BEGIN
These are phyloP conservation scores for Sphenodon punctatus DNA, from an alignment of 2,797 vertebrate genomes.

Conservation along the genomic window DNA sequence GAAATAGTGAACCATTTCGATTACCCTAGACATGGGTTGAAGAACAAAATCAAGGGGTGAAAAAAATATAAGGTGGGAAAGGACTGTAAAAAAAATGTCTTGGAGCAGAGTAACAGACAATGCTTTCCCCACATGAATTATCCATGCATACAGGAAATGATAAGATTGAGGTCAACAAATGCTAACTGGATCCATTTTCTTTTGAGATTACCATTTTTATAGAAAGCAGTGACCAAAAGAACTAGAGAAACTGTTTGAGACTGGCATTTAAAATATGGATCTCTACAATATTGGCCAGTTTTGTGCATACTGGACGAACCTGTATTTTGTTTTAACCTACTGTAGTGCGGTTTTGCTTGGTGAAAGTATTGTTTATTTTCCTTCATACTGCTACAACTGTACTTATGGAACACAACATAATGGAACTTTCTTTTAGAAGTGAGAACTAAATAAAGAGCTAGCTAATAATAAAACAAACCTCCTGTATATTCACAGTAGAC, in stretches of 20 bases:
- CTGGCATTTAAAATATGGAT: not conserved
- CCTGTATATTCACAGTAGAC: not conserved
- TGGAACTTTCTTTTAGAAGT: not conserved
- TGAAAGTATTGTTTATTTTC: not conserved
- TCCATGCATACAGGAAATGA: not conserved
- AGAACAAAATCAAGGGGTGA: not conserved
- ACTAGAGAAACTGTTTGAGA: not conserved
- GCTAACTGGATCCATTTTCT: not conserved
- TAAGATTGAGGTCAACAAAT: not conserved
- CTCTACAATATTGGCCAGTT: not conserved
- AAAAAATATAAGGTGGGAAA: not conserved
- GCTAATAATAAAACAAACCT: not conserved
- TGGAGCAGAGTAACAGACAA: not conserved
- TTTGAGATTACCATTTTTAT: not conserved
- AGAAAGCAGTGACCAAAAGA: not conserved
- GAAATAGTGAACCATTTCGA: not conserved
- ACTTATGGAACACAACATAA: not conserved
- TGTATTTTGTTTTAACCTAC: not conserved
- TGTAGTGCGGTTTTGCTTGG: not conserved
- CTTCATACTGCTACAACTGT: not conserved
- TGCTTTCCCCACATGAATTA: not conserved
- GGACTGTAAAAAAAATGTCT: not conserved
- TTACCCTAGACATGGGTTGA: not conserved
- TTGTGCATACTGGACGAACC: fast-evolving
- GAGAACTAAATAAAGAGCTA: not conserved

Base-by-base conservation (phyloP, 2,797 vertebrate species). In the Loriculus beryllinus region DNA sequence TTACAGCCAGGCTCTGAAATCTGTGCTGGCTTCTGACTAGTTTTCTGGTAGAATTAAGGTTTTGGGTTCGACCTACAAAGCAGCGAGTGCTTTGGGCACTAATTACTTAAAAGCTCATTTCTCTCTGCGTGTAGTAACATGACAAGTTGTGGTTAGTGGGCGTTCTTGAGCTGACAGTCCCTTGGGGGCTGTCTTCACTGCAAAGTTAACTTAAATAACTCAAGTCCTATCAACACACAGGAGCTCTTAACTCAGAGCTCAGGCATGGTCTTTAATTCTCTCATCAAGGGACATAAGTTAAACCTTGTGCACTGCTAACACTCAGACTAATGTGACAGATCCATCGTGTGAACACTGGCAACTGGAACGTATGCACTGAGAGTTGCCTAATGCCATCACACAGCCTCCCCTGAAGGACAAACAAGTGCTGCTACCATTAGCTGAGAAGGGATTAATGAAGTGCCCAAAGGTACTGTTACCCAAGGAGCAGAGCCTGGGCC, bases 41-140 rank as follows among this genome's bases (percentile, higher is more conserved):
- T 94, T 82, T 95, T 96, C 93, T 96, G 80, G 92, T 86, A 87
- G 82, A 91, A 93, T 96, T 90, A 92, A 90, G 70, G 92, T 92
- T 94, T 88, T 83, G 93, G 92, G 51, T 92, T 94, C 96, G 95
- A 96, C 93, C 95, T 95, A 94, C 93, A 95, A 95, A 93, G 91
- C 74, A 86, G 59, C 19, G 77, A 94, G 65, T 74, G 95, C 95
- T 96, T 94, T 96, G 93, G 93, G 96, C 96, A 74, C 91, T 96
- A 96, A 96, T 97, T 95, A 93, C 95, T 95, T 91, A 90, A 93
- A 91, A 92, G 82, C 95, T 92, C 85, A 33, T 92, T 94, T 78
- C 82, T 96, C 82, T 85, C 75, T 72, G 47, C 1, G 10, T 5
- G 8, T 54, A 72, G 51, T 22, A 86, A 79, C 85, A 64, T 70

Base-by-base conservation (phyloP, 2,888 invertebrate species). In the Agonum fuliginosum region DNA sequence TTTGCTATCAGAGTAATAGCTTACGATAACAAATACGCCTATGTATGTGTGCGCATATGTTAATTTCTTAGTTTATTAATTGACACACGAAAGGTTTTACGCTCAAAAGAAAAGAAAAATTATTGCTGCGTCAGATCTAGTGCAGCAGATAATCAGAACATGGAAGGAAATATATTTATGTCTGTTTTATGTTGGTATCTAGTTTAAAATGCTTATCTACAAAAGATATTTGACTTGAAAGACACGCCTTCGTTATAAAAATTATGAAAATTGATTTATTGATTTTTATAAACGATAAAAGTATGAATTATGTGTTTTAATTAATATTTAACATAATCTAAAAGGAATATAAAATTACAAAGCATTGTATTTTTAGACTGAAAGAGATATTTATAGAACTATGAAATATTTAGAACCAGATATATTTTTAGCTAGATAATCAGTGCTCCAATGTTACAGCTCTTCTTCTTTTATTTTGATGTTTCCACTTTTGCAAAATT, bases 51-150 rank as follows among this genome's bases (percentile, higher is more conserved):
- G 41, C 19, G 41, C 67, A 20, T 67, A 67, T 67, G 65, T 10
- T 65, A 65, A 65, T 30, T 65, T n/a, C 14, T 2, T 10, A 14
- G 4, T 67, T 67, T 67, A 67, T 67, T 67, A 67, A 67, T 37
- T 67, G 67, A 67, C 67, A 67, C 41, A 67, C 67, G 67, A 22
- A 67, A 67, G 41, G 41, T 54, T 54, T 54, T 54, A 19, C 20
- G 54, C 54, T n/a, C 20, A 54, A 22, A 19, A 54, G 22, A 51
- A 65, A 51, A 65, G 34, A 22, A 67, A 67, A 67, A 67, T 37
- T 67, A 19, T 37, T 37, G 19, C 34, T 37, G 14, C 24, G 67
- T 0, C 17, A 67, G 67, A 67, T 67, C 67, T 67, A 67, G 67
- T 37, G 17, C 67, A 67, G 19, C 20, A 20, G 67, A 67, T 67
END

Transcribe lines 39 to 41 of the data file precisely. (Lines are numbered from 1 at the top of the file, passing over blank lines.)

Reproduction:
Base-by-base conservation (phyloP, 2,888 invertebrate species). In the Agonum fuliginosum region DNA sequence TTTGCTATCAGAGTAATAGCTTACGATAACAAATACGCCTATGTATGTGTGCGCATATGTTAATTTCTTAGTTTATTAATTGACACACGAAAGGTTTTACGCTCAAAAGAAAAGAAAAATTATTGCTGCGTCAGATCTAGTGCAGCAGATAATCAGAACATGGAAGGAAATATATTTATGTCTGTTTTATGTTGGTATCTAGTTTAAAATGCTTATCTACAAAAGATATTTGACTTGAAAGACACGCCTTCGTTATAAAAATTATGAAAATTGATTTATTGATTTTTATAAACGATAAAAGTATGAATTATGTGTTTTAATTAATATTTAACATAATCTAAAAGGAATATAAAATTACAAAGCATTGTATTTTTAGACTGAAAGAGATATTTATAGAACTATGAAATATTTAGAACCAGATATATTTTTAGCTAGATAATCAGTGCTCCAATGTTACAGCTCTTCTTCTTTTATTTTGATGTTTCCACTTTTGCAAAATT, bases 51-150 rank as follows among this genome's bases (percentile, higher is more conserved):
- G 41, C 19, G 41, C 67, A 20, T 67, A 67, T 67, G 65, T 10
- T 65, A 65, A 65, T 30, T 65, T n/a, C 14, T 2, T 10, A 14